Britain’s best electric city

Southampton is Britain’s most prepared city for electric cars.

That’s the result of a study by Euro Car Parts, which also names Brighton and Portsmouth as the UK’s next best cities.

As well as currently leading the way, Southampton is also in the best position to meet future UK targets, including the Government’s 2050 low emissions target deadline.

That’s the good news. The bad is that the study also shows UK drivers are not enthusiastic about the move to electric vehicles.

That’s not surprising given the UK’s pitiful lack of charging points plus the driving range of current electric cars.

Even so, Euro Car Parts say the UK is on track to hit its 2050 low emissions target by as much as 16 years (2034), despite having only 322 charging points per 10,000 vehicles when that is achieved.

Southampton currently has 77 charging points, a 13% increase since January, alongside a relatively low population compared to other major cities and 1,023 alternative fuel cars registered.

Bottom of the chart, below, is London, then Liverpool and Bristol.

ECP chart

The capital has seen a 66% increase in charging points since the start of the year to almost 4,000.

However due to its vast population (9m) and number of electric vehicles already on the road (123k), it still has a long way to go to be completely ready for the electric takeover.

Looking at the UK as a whole, a Department for Transport report in 2018 stated only 2% of registered vehicles were low emission. And while this seems a long way off target, year on year growth shows the UK has had a 37% increase in low emission cars since 2016.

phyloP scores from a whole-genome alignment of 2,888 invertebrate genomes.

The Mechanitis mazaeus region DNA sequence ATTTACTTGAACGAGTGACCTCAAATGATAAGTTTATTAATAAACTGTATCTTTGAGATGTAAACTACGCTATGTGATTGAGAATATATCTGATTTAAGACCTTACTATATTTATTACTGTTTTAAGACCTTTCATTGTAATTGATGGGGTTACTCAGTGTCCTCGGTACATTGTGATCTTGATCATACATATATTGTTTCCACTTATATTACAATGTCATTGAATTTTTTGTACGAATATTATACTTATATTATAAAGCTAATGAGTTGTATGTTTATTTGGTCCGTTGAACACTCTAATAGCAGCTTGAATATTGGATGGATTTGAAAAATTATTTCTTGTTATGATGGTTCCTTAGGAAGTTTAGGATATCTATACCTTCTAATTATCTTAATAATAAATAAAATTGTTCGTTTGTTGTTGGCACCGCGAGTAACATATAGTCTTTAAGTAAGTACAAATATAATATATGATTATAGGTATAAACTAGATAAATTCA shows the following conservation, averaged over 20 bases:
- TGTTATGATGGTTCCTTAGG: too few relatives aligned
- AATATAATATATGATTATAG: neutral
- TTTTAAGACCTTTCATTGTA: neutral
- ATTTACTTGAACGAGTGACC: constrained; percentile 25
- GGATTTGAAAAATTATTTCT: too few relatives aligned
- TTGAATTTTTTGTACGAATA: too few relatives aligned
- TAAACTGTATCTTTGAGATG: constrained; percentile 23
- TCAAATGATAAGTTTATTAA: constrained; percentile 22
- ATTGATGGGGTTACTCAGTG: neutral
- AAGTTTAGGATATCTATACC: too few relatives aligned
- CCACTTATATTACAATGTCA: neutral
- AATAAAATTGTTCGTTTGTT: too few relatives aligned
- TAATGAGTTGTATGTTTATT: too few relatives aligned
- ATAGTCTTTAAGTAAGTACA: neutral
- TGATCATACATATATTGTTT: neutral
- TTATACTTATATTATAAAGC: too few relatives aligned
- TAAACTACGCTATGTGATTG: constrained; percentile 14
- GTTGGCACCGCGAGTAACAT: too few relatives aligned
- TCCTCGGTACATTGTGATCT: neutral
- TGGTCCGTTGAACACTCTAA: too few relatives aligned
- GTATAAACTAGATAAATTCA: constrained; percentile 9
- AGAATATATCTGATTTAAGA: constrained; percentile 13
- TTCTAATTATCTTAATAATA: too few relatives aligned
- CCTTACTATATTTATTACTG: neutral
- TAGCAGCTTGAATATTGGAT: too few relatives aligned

If it continues at this rate, say Euro Car Parts, the UK will have 38.2m low emission vehicles on the road by 2034, leaving the Government hitting its target an impressive 16 years early.

EECP logo

Chris Barella, Digital Services Director at Euro Car Parts, said: “It’s interesting to see that while figures suggest the Government is on track to hit their low emission vehicle target, perhaps even earlier than anticipated, the nation’s views and attitudes towards alternative fuel vehicles, means we still have a long way to go.

“It seems the biggest concern is the number of charging points and it’s understandable why. If the YoY figures are anything to go by, we simply won’t be equipped to supply demand.

“However it’s encouraging the Government is increasing its funding for charging points in residential areas.

“Hopefully seeing more around the country will inspire the nation’s drivers to make the switch and help us to achieve the initiative as early as predicted.”

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